Friday, October 2, 2009

Writing Tips ala Swamp Thing

Last weekend I visited a lifelong friend who had just acquired a huge comic book collection. He had thoughtfully pulled aside all the Swamp Thing comics for me, remembering that this was one of my childhood favorites. (Thanks Peter!) Swamp Thing #6 was actually the first book I ever purchased as a kid with my own money (while at Wall Drug, no less). Of course I did whatever any comic book lover would do when offered free comics—I took them!

Now looking through these newly acquired treasures I am reminded of why I loved the Swamp Thing series (DC Comics) so much in the first place. The writing of the first 20 or so issues that hooked me is really quite good—the original team of Wein/Wrightson did some great work that (for me) later writers/artists in this series never quite seemed to match.

Writers are influenced by what they read and for good or for bad I know Swamp Thing clearly was one of my early mentors. Flipping through these comics I realize there are many things that anyone looking to improve their writing today can learn from the gnarled, green, mossy one. I give you:

How to improve your writing, Swamp Thing style:

· Have something exciting happen right away. In one of my favorites Swamp Thing is being chased by a T-rex on page 1 and is breaking the dinosaur’s leg by page 3. You don’t see that everyday.

· Give us an original, compelling main character. When a bomb destroys his bayou lab, Dr. Alec Holland is fused with the swamp around him to become Swamp Thing—a monster longing for his humanity. Good stuff.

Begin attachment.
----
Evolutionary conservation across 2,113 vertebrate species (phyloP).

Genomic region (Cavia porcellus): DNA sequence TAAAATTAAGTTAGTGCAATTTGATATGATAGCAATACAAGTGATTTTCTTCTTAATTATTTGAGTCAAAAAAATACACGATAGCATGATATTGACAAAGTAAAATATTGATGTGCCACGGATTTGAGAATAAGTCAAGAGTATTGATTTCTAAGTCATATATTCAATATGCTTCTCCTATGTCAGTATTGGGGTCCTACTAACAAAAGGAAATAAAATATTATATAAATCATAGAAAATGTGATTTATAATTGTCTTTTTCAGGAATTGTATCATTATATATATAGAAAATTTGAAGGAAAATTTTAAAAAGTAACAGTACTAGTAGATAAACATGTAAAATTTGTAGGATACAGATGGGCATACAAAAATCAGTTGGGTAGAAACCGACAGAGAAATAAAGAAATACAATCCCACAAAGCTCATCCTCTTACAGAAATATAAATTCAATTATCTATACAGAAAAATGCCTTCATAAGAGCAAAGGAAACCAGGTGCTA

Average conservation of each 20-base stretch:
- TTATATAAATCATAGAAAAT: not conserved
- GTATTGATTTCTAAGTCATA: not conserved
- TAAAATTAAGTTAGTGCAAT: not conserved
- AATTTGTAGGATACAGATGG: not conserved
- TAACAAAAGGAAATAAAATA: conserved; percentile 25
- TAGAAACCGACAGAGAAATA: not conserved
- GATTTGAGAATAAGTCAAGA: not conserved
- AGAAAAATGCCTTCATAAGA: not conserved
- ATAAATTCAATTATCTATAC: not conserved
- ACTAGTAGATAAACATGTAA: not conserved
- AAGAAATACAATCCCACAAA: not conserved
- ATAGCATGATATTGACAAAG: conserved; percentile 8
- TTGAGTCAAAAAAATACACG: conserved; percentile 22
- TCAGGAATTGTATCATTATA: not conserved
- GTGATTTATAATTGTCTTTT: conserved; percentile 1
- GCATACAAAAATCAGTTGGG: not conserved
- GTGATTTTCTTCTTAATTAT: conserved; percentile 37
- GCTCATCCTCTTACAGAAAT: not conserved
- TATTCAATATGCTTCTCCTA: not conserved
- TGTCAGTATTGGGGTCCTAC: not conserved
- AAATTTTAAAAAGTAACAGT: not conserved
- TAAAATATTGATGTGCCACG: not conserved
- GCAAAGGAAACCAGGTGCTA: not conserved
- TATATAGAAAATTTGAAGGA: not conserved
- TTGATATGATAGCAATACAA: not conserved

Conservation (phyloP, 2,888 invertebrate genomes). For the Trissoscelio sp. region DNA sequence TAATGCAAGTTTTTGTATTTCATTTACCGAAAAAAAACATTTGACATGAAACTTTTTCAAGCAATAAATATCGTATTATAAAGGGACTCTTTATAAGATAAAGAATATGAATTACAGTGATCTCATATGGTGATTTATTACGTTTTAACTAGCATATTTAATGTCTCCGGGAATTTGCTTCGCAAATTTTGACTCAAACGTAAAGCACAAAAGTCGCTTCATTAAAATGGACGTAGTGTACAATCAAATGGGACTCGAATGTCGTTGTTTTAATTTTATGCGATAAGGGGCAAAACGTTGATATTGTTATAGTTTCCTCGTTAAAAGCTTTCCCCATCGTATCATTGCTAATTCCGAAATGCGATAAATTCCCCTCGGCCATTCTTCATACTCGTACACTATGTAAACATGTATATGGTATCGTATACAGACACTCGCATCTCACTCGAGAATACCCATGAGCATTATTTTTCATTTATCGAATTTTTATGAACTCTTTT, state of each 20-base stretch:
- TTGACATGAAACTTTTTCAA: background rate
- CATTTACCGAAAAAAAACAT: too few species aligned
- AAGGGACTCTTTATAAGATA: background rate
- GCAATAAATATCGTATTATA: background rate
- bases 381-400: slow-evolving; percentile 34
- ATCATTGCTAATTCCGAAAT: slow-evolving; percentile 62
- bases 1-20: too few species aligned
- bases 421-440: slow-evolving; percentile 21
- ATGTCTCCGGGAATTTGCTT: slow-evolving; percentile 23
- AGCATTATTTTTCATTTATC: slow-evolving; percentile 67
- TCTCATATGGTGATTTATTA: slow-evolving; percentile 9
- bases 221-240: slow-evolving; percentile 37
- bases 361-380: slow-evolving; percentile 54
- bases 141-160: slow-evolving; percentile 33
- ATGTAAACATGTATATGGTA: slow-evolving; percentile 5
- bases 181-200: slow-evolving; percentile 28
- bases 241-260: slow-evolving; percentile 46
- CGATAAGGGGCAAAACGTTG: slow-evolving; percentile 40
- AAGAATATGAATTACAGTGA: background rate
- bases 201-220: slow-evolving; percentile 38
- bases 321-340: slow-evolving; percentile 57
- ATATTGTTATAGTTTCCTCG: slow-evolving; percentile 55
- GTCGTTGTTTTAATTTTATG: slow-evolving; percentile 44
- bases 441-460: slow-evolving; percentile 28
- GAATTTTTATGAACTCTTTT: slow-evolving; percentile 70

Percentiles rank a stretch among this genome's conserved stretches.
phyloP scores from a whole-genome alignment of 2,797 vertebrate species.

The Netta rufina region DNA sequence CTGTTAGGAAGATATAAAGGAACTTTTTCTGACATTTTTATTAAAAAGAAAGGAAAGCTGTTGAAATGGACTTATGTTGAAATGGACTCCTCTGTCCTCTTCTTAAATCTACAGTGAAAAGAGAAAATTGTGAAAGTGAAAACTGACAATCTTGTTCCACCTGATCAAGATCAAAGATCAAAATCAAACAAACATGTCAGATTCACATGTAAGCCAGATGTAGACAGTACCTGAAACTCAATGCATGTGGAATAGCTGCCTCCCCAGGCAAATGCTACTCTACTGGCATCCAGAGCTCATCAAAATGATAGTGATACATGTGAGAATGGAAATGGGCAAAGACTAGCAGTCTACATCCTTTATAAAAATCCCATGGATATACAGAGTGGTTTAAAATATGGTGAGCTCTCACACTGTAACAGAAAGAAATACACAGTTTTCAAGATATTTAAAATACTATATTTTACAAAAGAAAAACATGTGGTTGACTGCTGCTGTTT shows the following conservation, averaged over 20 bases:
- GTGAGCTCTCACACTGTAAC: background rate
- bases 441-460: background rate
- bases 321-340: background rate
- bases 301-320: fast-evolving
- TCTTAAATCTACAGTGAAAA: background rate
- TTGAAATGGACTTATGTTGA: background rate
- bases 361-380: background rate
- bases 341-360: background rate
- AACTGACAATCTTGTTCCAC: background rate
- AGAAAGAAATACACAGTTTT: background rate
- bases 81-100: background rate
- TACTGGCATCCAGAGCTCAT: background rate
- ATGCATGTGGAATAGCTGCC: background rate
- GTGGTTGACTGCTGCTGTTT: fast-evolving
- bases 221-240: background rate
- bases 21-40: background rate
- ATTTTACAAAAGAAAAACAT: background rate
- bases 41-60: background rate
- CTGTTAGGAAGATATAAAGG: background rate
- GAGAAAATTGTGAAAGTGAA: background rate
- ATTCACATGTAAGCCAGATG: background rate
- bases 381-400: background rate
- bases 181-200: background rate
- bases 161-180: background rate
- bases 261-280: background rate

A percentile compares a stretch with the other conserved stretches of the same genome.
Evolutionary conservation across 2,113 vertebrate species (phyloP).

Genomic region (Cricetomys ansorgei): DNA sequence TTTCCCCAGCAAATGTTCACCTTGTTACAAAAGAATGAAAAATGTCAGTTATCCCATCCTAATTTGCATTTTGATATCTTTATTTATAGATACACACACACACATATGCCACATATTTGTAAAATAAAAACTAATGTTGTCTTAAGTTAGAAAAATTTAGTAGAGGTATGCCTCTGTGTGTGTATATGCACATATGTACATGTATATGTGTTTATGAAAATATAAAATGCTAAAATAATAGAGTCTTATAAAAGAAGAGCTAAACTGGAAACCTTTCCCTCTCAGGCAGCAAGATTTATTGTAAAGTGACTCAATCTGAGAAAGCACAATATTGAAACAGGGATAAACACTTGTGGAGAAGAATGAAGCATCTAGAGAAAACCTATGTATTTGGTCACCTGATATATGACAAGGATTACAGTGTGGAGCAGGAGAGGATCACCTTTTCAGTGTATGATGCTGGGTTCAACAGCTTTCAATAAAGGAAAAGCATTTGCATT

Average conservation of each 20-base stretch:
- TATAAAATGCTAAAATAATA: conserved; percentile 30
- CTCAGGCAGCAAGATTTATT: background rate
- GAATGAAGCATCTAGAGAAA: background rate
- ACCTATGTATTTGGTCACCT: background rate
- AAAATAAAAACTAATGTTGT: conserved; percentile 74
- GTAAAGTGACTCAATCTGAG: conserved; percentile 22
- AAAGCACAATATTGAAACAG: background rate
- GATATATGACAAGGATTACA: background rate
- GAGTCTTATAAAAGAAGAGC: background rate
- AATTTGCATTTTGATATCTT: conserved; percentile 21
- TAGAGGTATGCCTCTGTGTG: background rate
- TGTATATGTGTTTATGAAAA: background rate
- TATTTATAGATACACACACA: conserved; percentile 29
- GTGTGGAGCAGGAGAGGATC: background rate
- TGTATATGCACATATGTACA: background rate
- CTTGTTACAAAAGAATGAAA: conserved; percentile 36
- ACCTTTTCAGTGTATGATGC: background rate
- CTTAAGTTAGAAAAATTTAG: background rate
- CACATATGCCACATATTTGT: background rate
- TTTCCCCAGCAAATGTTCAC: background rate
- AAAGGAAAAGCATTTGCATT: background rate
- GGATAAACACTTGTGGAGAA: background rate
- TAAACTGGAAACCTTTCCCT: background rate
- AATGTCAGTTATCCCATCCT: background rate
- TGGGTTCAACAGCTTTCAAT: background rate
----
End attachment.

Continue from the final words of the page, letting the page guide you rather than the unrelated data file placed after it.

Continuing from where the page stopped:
· Conflict, conflict, conflict. Give your character no quarter. In every issue Swamp Thing is being persecuted, hunted, blown up, put in a gladiator’s ring, flung into outer space, and so on. Between episodes he hides in the swamp—but in each story he is wading chest-deep in action.

· Put your character up against strong villains. The mutated, mad scientist, Arcane, was Swamp Thing’s main nemesis, but Swamp Thing fought and won against devils, space aliens, androids, pitchfork wielding mobs, bounty hunters and several different varieties of undead (even Batman on one occasion.)

· Don’t get preachy. The worst thing that ever happened to Swamp Thing (again, my opinion) was the environmental movement. The original Swamp Things stories were never about having a spokesperson to stop pollution or to help us become better global citizens—it was about a cool character and the crazy things he was experiencing.

· Reveal character through their actions. Swamp Thing hardly ever says a word on the pages he battles across, yet you know he is a hero by what he does. He goes looking for his lost love, he helps strangers in need, he steps in front of bullets aimed at the innocent, and he rips the arm off a killer robot and uses it to bash it to pieces. You get the idea.

So how has Swamp Thing influenced my writing? Don’t know if I can pinpoint it for sure—like most writers I have many, many books, movies, life experiences and teachers that brought me to where I’m at today as a writer. I do know I took a great graphic novel class at the LOFT last year, and found out that although I still love reading a good comic writing them is not my thing. However, the main character of my novel BLACKHEART is a kick-ass antihero who doesn’t say much and enjoys punching out minor demons. Coincidence? Probably not. ß in case you want to check out the early Swamp Thing stories yourself ß in case you’re in/near MN and want to learn more about being a graphic novelist

Mark Teats

1 comment:

Shawn Enderlin said...

Nice! It just goes to show that the things that demonstrate good writing techniques don't have to be fancy schmancy things like writing conferences or Pulitzer winning novels. Good influences can come from anywhere because good writing is good writing, regardless of whether its Steven King, the latest episode of Man Men, or Swamp Thing.